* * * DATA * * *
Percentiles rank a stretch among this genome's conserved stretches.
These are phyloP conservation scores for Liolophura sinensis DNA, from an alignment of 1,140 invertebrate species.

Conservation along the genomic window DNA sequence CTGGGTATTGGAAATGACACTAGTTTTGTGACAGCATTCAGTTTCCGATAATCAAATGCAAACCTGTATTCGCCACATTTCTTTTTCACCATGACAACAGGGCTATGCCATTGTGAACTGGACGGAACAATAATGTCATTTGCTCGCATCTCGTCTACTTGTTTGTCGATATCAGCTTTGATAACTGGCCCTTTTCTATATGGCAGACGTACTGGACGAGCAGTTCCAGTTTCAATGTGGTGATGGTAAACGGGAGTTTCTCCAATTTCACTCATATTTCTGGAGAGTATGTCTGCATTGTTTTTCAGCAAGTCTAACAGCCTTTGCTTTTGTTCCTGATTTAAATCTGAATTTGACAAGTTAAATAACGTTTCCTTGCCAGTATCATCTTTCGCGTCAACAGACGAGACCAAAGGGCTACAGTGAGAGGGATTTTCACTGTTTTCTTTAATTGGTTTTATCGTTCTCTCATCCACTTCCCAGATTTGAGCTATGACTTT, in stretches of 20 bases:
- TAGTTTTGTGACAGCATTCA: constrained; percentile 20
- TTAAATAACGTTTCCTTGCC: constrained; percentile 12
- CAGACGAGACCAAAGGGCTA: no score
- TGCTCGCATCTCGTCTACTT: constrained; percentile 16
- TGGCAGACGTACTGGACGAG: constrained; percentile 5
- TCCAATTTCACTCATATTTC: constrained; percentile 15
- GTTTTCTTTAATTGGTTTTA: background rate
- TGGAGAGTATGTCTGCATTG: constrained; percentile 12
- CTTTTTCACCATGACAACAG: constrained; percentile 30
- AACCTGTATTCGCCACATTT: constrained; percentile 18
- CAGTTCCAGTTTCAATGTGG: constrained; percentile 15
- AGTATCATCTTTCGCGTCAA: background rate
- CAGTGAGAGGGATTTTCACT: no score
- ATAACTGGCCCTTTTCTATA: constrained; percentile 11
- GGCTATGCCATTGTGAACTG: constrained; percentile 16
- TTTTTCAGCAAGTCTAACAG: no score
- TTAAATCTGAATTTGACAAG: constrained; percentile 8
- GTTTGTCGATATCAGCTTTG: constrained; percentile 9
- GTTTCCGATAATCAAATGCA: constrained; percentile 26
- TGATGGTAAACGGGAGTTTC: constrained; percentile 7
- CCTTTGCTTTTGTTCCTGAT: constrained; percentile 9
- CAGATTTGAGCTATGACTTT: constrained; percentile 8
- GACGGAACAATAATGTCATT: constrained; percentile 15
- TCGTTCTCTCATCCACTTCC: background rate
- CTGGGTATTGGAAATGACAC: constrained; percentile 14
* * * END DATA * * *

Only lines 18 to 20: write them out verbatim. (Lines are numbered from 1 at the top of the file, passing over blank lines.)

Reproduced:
- GGCTATGCCATTGTGAACTG: constrained; percentile 16
- TTTTTCAGCAAGTCTAACAG: no score
- TTAAATCTGAATTTGACAAG: constrained; percentile 8